THE AMERICAN economy's disappointingly slow growth greatly tightens the squeeze on the budget. The government's statisticians reported yesterday that in the spring quarter the economy was expanding at an annual rate of only 1.1 percent, a sharp deceleration from last winter. That number may be substantially revised in the months ahead. But it has unusual significance because it is among the last indicators that will appear before the next cycle of the Gramm-Rudman-Hollings deficit-cutting procedure begins in mid-August. When Congress committed itself last December to the G-R-H deficit limits, it was counting on much faster growth than the country has seen since then -- or is likely to see over the next year.

What should Congress do? One possibility is to go back to the 1987 budget resolution that it passed last month -- a resolution that also was based on last winter's optimistic forecasts -- and cut spending further. To get safely under the G-R-H deficit limit for next year might require additional spending cuts of, say, $20 billion. At that point another danger arises. More spending cuts would probably result in still slower economic growth, requiring still more spending cuts and so forth right into a recession. That's not an attractive prospect. Another possibility is to try to fudge through the summer with slightly bent numbers and hope for faster growth next year. But the fudge supply is running low. A better idea is a tax increase, introduced on a predictable and gradual schedule.

The United States has got itself into a bad position. The recovery from the last recession shifted from high gear into low gear two years ago, just after the foreign trade deficit began to soar. That was not a coincidence. The foreign trade deficit is acting as a brake on the economy. The Reagan administration had hoped to diminish the trade deficit by increasing American exports, but that's very difficult as long as the other two great trading powers, Japan and Germany, cling to low-growth policies and defend their own huge trade surpluses. As long as they run surpluses, somebody else has to run a deficit. The only way to force them into a better balance of trade would be to reduce American consumption, which, again, probably means a recession.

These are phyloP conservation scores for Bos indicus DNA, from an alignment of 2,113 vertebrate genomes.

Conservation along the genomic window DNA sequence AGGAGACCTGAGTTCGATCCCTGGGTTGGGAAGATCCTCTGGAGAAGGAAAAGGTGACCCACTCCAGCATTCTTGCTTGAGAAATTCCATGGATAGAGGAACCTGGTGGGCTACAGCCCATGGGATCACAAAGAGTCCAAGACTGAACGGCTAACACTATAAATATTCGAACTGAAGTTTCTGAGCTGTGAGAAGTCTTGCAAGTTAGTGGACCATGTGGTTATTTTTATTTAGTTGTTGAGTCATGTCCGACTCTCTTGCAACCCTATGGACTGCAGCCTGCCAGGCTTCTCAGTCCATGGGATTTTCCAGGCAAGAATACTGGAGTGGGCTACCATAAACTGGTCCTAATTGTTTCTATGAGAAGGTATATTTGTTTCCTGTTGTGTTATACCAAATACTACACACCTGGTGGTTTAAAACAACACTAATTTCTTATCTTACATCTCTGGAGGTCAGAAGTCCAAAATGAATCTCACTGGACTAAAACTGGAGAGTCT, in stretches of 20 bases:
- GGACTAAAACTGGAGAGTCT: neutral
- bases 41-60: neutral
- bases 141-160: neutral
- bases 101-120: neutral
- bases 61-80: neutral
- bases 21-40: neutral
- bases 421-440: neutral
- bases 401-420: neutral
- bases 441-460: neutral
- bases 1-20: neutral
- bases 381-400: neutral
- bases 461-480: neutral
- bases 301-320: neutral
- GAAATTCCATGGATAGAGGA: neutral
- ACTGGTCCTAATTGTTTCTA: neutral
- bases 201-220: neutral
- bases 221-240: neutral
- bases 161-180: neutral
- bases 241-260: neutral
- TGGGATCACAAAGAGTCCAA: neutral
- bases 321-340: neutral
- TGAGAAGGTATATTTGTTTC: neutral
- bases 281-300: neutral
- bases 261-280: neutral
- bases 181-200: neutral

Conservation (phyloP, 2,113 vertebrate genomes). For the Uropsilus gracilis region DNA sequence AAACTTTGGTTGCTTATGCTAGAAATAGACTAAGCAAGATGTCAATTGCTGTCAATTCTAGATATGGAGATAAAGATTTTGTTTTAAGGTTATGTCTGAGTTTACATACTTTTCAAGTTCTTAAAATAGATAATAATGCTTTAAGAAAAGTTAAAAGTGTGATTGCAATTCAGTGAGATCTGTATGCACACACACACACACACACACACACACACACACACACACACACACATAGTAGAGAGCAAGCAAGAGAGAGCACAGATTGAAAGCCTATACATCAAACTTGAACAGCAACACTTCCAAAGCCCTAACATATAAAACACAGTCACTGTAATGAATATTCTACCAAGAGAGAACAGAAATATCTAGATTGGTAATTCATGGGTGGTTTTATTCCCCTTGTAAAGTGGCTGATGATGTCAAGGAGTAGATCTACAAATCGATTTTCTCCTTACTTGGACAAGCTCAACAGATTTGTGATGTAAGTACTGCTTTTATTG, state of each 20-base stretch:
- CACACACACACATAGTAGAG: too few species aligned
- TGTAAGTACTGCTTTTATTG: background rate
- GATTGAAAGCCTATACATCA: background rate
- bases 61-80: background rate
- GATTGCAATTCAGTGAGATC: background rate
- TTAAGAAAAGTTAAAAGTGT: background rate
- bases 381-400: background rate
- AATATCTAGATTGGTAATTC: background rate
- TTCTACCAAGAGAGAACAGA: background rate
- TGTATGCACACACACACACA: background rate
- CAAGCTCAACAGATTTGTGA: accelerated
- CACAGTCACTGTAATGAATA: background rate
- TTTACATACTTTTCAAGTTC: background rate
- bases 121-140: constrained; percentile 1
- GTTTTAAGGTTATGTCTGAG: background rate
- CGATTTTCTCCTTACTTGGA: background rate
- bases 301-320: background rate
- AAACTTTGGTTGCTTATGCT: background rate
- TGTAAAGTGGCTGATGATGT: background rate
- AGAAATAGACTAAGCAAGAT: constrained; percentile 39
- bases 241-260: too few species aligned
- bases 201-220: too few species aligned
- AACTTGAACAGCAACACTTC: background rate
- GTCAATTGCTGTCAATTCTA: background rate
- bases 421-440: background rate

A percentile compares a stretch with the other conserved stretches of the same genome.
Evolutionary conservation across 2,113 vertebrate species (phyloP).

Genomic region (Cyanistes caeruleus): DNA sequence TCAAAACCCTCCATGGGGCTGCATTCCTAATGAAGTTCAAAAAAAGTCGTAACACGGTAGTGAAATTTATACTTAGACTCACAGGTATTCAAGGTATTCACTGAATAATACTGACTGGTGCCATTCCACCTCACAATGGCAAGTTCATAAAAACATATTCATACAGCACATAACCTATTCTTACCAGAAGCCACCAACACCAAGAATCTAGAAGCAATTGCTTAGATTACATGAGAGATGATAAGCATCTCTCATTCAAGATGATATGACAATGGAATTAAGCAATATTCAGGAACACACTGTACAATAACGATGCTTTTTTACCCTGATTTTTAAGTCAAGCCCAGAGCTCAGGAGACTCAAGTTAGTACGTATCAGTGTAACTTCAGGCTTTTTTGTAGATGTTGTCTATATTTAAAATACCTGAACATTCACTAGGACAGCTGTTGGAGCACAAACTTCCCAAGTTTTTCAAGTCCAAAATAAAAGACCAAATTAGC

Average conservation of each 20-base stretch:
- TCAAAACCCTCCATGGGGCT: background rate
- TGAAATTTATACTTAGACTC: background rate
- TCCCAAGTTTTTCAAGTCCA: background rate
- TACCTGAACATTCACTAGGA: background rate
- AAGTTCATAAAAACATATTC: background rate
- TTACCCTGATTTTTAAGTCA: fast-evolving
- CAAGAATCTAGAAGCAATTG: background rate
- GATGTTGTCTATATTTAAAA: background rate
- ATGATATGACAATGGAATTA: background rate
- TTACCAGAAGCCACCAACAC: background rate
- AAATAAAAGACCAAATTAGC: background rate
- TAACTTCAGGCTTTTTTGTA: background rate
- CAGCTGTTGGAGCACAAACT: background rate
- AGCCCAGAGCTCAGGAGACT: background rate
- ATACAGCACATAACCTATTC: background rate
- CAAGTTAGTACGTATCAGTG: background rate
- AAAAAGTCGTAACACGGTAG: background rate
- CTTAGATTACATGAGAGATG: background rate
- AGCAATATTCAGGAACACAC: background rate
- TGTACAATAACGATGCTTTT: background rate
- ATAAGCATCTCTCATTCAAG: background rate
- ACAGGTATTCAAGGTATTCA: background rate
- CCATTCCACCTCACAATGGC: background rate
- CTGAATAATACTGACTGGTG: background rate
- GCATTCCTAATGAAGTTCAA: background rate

The budget deficit over which Congress keeps struggling is the domestic counterpart to the foreign trade deficit. Both characterize a country that is consuming far more than it produces, and is borrowing the money to do it. The two deficits can be brought under control without a recession, but only if the United States achieves better cooperation with its allies abroad. The poor performance of the economy here is a warning that the two deficits have to be resolved together.